Managing Your Wellbeing On Work Travel
Work travel is a double-edged sword, with perils and privileges in equal measure. On the one hand, it’s fun to visit new locations, live in hotels and have mealtimes taken care of. On the other, you can find yourself working longer hours, missing your family and not putting your personal wellbeing first. If this sounds familiar, then read on.
Understanding the pressures of working away from home, business travel experts Roomex have put together a helpful guide on managing wellbeing on work travel. Whether you’ve been on the road all day, or working lengthy hours on site, here’s seven key areas for consideration, when you’re on the road…
Break up the journey
Driving is a pretty common requirement for work travel, often requiring long stretches of road for regional managers and site workers. If you’re travelling for more than two hours by car, it’s important to have a 15-minute break as advised by the Highway Code. This will help break up the journey, allowing you to stay refreshed and focused.
If at any point you start to feel sleepy, immediately open a window for some fresh air and find a safe place to pull in to rest. Although there’s no compensation for sleep, some research indicates that a can of Red Bull can help reduce fatigue during long-distance journeys.
Share your status
If you’re away on work travel for any length of time, it’s wise to share your whereabouts with a colleague. This includes your address, phone number and where you will be day-to-day. It’s part of a company’s duty of care to ensure that you are looked after at all times, whether you’re office based or not. Being able to contact you and know your whereabouts is an important part of managing your welfare.
A well-balanced diet
Actors often joke about putting on weight while on set, eating badly due to onsite catering. The same is true for site workers too.
While it’s sometimes unavoidable to succumb to provided catering, it’s not your only option. If you’re on work travel for more than a few days, it may be a good idea to stay somewhere with self-catering, allowing you to bring a packed lunch or rustle up a well-balanced dinner in the evening. Aim to have at least one healthy meal a day, for instance a high-fibre breakfast with plenty of fresh fruit.
All work and no play
One of the downsides of being away on business, is the focus on work. It’s a common complaint that site workers often exceed the recommended 39-hours a week, when away on business. It’s not a surprise with unsociable hours and few other distractions being away from home.
However, it’s imperative to your wellbeing that you try and find a balance. You might want to set a morning or evening routine that involves exercise. Alternatively, give yourself a strict set of hours to work, so that you keep track of how much time you’re dedicating to work.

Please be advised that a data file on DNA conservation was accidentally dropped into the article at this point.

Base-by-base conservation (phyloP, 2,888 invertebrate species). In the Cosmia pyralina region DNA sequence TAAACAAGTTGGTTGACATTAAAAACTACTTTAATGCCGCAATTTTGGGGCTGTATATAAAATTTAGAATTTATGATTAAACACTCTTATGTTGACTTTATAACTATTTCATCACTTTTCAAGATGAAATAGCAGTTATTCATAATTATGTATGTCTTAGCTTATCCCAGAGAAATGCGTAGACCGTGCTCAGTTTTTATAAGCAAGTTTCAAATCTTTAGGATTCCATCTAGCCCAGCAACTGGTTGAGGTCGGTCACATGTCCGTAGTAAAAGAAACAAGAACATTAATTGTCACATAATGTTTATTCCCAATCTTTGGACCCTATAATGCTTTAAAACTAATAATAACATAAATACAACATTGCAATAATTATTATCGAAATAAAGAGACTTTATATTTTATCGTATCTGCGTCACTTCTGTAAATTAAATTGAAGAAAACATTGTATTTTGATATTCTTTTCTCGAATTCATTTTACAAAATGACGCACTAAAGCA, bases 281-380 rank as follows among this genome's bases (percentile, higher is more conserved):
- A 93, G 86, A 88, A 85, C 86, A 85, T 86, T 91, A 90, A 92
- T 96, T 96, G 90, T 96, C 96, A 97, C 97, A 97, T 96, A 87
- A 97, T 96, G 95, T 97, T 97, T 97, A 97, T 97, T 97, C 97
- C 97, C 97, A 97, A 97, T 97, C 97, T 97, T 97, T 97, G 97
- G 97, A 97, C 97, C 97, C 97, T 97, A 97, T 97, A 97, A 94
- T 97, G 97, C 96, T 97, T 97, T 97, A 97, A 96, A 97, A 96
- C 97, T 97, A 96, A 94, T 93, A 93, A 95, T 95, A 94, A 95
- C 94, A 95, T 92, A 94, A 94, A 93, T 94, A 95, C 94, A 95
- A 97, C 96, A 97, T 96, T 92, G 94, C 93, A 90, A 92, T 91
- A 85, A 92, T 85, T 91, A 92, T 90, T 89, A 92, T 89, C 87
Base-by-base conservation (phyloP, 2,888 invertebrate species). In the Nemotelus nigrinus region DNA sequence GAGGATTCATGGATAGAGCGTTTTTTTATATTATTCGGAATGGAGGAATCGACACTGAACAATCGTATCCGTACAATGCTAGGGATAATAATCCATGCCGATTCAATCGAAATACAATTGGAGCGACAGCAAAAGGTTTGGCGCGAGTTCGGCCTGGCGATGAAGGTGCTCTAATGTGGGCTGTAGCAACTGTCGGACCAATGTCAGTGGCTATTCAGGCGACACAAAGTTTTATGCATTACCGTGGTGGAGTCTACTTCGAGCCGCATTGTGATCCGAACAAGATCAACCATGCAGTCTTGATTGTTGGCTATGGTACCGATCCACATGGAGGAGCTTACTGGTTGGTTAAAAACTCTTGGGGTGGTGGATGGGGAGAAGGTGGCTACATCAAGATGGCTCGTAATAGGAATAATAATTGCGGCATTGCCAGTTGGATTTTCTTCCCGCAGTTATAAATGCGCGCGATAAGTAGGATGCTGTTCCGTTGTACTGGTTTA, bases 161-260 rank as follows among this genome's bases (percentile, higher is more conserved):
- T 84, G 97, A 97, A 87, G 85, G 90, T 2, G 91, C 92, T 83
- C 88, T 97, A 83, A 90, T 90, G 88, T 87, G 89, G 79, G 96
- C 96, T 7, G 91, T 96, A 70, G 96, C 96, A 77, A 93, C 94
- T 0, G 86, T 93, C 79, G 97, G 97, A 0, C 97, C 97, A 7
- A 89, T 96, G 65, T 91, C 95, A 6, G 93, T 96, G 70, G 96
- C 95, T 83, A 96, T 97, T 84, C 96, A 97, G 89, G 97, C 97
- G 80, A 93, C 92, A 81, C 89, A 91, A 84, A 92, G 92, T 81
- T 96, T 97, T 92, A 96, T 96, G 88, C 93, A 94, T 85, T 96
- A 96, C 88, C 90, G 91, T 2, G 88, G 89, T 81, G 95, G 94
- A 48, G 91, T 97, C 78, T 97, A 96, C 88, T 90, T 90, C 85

It’s easy to neglect your physical health when you’re away on business. That’s why exercise is a great routine to get into. It forces you to take time out which in turn may help achieve a better work-life balance. There’s plenty of gyms around the UK that offer affordable day-passes. But even a brisk stroll or jog is a great way to reach your 10,000 steps a day. According to research even a 15-minute walk can help clear your mind.
Zzzzz you later
Sleep - we all need it and so many of us aren’t getting enough of it. And it’s even worse for those on work travel, who report disrupted sleep due to their new surroundings.
If you’re not getting between 7 and 9 hours of shut-eye a night, it’s time to take stock. There’s a few things you can do to ensure your hotel room is more conducive to rest. For starters, look at the temperature of the room. This can play an important part of your comfort. Aim for 60-67 degrees Fahrenheit for the optimal temperature.
Secondly, make your environment soothing to be in. Pack your clothes away, declutter any mess, use dim lighting to create a restful environment. Some frequent travellers even swear by lavender oil and an eye mask to help them nod off.
Air your problems
As we all know, wellbeing extends to mental health as much as physical. Thankfully, employers are starting to understand the importance of this. As part of their duty of care, it’s likely that your employer will have a system in place where you can talk through your concerns with someone in confidence.
If in doubt, consult your employee handbook, or speak to HR.
It’s important that colleagues feel empowered to talk about their issues and air them in a way that is addressed and listened to. When you’re away on work travel, there should be a forum or line manager who you can chat to as well.
It’s in your company’s best interests to look after your wellbeing on business. In doing so, they can expect a more productive, happy and dedicated workforce.